When the Kansas Territory was opened to settlement in 1854,
abolitionists from New England rushed to the area in an effort to keep
the territory from becoming pro slavery. Lawrence, Kansas was founded by
the anti-slavery Massachusetts Emigrant Aid Society which was formed in
1854 and aided many emigrants to Kansas and Nebraska. Lawrence wasn't just
a destination, but also a center from which the emigrants proceeded.
Raid The Lawrence Massacre
Battle of Lawrence
Self guided tour
Lawrence Convention and Visitors
402 North 2nd Street
Lawrence, KS 66044
Lawrence grew into an important stop on the Underground
Railroad and Kansas Jayhawkers fought several times with pro slavery Bushwhackers
from Missouri. One significant local clash was in 1856. Others were further
south and involved people like John Brown and his family in places like
The conflict intensified with the start of the Civil War,
when Kansas became a free state.
The most famous of these battles was on August 21, 1863,
when William Quantrill (a former Lawrence school teacher) led 400 Missouri
men into Lawrence. They were intent on burning every house and killing
every man. Around 200 men were killed that day.
The stops on the Quantrill's Lawrence Raid tour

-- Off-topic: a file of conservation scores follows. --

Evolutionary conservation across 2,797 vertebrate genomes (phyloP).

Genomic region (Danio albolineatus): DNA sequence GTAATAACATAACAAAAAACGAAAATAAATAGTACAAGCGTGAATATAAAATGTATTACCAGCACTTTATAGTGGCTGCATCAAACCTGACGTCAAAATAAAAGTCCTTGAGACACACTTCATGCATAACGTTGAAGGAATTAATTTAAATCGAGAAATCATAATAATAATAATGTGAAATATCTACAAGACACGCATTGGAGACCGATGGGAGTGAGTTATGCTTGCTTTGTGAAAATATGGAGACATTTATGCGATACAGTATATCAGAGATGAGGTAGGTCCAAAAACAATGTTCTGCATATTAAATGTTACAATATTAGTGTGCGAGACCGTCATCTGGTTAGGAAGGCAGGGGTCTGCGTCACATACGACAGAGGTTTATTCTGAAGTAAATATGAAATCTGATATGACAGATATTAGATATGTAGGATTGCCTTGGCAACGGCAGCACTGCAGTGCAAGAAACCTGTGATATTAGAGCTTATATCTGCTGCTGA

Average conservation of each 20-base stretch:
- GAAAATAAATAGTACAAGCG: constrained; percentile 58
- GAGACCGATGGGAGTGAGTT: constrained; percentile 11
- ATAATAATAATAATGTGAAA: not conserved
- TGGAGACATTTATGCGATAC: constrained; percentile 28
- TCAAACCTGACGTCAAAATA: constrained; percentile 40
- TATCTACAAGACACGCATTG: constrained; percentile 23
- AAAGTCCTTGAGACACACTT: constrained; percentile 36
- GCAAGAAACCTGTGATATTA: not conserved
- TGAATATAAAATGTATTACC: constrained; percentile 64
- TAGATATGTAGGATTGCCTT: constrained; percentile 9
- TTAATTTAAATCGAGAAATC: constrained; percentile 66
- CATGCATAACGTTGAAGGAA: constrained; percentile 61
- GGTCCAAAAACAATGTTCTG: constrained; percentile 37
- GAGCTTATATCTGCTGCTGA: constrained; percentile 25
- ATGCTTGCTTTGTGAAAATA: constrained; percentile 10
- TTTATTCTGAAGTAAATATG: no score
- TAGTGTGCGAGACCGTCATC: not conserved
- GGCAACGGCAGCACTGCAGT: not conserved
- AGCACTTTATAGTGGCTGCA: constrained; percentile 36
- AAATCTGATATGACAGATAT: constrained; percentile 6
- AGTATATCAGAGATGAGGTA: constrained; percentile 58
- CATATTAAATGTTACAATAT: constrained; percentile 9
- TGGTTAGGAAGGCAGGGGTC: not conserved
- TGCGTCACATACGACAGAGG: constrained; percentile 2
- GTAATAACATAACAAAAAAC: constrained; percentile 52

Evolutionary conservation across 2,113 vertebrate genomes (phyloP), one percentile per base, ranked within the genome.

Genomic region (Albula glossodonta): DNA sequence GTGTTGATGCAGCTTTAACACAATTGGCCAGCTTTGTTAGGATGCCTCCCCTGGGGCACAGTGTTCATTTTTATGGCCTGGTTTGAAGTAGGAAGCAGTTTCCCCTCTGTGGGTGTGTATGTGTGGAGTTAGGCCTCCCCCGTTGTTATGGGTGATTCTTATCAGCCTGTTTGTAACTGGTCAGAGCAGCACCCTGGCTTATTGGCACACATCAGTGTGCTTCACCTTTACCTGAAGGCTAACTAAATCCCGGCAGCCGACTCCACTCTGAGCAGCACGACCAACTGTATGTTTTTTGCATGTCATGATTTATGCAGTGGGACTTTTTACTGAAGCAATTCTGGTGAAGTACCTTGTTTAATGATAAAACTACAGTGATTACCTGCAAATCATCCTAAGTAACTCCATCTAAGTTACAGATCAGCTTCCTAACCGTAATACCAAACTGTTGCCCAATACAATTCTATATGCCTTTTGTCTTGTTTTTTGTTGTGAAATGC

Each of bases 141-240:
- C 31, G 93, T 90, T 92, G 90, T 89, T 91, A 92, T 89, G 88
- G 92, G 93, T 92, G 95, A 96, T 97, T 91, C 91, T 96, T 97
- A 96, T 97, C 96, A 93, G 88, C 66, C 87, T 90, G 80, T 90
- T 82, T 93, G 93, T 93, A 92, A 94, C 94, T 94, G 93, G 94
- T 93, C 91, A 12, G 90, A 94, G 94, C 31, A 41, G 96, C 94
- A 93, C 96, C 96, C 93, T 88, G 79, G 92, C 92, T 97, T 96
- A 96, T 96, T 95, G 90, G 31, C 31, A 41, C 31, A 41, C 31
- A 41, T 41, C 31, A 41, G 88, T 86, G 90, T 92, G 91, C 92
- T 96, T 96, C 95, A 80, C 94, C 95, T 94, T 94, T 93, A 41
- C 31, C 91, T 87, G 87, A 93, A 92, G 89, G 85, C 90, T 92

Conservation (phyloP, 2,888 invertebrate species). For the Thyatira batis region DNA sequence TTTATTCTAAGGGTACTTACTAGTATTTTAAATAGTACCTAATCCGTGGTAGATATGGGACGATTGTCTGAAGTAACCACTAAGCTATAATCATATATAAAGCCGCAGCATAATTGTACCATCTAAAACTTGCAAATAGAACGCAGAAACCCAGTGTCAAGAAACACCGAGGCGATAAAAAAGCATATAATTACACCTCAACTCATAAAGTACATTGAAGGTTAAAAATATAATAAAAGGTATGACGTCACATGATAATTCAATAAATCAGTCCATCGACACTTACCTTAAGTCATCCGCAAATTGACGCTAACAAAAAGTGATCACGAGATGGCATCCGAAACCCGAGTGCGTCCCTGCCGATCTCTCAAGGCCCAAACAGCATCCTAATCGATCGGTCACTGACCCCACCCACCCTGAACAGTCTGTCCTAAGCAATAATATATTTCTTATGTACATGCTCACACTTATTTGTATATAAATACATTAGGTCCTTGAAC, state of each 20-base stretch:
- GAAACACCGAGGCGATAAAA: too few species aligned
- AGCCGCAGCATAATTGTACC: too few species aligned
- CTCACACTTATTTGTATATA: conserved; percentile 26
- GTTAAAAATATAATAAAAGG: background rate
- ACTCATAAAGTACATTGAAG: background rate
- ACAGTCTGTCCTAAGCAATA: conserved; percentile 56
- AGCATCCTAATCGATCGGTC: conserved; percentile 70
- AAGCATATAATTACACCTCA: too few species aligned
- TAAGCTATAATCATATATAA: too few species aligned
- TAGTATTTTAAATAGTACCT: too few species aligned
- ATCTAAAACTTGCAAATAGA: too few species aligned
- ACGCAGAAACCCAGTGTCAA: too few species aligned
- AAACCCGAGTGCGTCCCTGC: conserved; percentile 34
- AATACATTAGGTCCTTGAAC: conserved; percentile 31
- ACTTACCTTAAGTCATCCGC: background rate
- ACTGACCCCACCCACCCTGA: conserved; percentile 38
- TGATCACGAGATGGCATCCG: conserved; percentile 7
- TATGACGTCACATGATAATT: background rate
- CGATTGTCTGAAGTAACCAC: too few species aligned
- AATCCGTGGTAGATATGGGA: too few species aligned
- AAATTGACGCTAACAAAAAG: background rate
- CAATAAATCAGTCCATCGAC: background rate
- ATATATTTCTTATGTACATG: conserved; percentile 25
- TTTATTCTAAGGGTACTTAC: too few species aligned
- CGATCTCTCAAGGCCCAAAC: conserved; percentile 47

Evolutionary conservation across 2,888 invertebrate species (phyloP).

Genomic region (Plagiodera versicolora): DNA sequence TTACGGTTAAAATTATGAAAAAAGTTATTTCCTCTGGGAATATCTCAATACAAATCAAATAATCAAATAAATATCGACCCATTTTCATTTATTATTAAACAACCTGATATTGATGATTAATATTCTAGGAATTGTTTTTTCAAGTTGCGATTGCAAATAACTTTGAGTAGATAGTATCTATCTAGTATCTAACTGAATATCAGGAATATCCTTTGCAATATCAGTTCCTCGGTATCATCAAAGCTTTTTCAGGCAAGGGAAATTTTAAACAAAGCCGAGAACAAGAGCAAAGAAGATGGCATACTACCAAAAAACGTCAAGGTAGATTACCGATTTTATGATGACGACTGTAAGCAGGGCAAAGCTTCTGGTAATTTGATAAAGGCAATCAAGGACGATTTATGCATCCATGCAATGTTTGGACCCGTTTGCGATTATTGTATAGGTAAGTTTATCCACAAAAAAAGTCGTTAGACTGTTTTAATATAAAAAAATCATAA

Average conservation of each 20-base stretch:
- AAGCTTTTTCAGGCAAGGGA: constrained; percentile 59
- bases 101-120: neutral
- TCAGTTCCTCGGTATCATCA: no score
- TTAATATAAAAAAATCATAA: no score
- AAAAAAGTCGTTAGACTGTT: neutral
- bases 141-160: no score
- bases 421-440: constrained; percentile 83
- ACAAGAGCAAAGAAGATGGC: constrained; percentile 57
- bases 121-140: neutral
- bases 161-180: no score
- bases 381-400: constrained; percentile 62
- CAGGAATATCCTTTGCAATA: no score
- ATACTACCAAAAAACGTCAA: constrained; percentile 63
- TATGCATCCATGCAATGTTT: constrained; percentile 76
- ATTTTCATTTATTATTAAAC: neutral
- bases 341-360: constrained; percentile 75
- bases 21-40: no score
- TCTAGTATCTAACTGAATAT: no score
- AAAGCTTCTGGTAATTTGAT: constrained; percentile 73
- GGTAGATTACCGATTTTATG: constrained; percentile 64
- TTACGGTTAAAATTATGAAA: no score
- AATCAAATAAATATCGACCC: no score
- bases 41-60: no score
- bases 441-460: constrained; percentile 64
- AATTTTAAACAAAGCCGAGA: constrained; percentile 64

tell many of stories of the events on that day. The 90 minute to 2 hour
tour begins at the Miller Farm, near where the first person was killed
and ends at Oak Hill Cemetery.
|The Lawrence Convention and Visitor's Bureau has prepared
a self guided tour of the sites involved in Quantrill's Lawrence Raid (the
battle of Lawrence). A potion of that tour is reproduced here, but you
are urged to contact them for the complete guide.
Click on the map or the partial guide below if you wish
to print the main section of the tour.
Pioneer Cemetery on the University of Kansas campus near the Lied Center
was opened in 1854 and has
contained the graves of many of those who died in Kansas' pro
slavery / anti-slavery clashes.
The dead from the Quantrill's Raid were first buried here. Although
most of the graves were later moved
to other cemeteries, at least four gravestones from victims of Quantrill's
743 Indiana was a boarding house at the time of Quantrill's Raid. It
was spared when Emily Hoyt, the
landlady, successfully pleaded that it was her only source of income.
Her son was hiding in the cupola.
This house at 1205 Rhode Island is one of several in East Lawrence
that survived the raid
Quantrill's Raiders killed their first victim, Reverend Snyder, while
he milked a cow at a farm
next to the Miller House at 1111 E. 19th Street.
This monument to the victims of Quantrill's raid is in Lawrence Kansas'
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